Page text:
Can you believe our skin is actually "busy" while we're asleep at night? Our face continues to produce sebum and sweat even in the wee hours and at the same time; it actively renews and repairs itself. That is why skincare before bedtime is paramount to keeping a beautiful healthy skin. The question is, what skincare routine should we do before sleeping?
Some people simply wash their faces with their favorite facial soaps while some others use astringents and whatnots. But have you ever thought about putting shea butter on your face at night? Is it good for the skin?
Shea butter is a cream-colored natural substance extracted from the seed of an African Karite tree. It is derived from a string of fatty acids, mainly steairic acid and oleic acid that are known to be highly beneficial to the skin and somewhat practical for food preparation. In fact, some Africans use it as cooking oil and some chocolate industries substitute cocoa powder to shea butter to create a unique flavor. Cosmetics industries also incorporate shea butter in their skin and hair care products.
Do you know that Egyptian queen Nefertiti's beauty secret is shea butter? Shea butter is a known emollient and is recognized by dermatologists and beauty experts all over the world. It is rich in vitamins A and E, allantoin, essential fatty acids and non-saponifiable components.
Thanks to the moisturizing and healing properties abundant in shea butter, it remains to be a salutary hair care commodity.
Shea butter possesses potent healing properties and is known to have anti-oxidant and anti-inflammatory properties as well. It has long been used for the treatment of scars, eczema, acne, chapped lips, stretch marks, dark marks and skin allergies, and has even been used as a base for medical ointments. In Nigeria, shea butter is massaged into joints and other painful body parts to alleviate the muscle soreness and/or treat arthritis. Some also use it to soothe discomfort in sinusitis and nasal congestion.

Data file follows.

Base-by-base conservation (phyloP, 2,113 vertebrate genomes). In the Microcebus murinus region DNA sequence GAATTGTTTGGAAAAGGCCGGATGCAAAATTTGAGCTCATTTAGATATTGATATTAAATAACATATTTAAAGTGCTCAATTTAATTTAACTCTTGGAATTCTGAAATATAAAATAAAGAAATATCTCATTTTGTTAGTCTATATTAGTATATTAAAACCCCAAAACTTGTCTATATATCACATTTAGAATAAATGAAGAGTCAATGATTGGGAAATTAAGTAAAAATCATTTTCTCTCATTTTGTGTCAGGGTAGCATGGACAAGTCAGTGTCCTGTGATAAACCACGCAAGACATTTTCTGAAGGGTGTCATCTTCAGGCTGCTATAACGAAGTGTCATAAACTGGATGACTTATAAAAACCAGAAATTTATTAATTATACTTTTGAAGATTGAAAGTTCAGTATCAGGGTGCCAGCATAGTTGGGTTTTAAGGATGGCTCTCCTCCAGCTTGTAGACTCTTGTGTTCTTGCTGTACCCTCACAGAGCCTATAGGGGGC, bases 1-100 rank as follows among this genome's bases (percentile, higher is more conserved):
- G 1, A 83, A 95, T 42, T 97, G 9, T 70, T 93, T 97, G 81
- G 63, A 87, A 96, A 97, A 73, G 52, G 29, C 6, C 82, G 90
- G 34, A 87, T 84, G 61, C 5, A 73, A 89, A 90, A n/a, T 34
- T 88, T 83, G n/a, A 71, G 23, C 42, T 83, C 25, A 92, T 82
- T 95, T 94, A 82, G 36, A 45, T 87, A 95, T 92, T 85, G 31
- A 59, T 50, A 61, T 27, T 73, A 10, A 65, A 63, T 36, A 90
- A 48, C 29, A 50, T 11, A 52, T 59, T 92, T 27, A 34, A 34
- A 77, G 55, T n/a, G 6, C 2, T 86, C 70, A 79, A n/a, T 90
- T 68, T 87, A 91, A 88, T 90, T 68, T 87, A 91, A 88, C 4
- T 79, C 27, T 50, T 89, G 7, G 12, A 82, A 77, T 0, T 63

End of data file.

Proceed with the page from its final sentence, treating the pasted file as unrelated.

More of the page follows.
Shea butter absorbs UV rays and acts as a natural sunscreen, with a minimal amount of SPF to protect our skin from the harmful effects of the sun. It also perfects for winter use as it hydrates the skin and it prevents windburn.
Due to its antifungal and antibacterial properties that fight off yeast, shea butter prevents or heals diaper rash and eczema. It is also all natural (no chemicals) and gentle on the skin, which makes it ideal for babies' delicate skin.
While a lot of people vouch for the wonders of shea butter, some dermatologists warn that natural shea butter is not best for everyone. Director of cosmetic and clinical research at Mount Sinai Medical Center in New York City, Dr. Joshua Zeichner said that shea butter should only be used on the body and hair but not on the face. "It's very rich and can make some people break out," he explains.
Most seed oils are divided into two fractions: saponifiable and nonsaponifiable. Saponifiable means it contains most moisturizing properties while nonsaponifiable means it contains most healing properties. Shea butter stands out from the rest because apart from its moisturizing properties Furthermore, it has an exceptionally large nonsaponifiable fraction that allows it to heal an extensive list of skin problems.
Given the endless health and beauty benefits it exhibits, shea butter is nothing but a godsend. Raw or natural shea butter may contain more beneficial components than processed shea butter but based on some experts' appraisal, it is safer to use noncomedogenic products that contain shea butter than slather on heavy-duty raw shea butter on the face. This is particularly helpful for those who have sensitive skin. However, every skin reacts differently so if you want it raw, it wouldn't really hurt if you try it for a night and see if it is indeed your skin's best friend.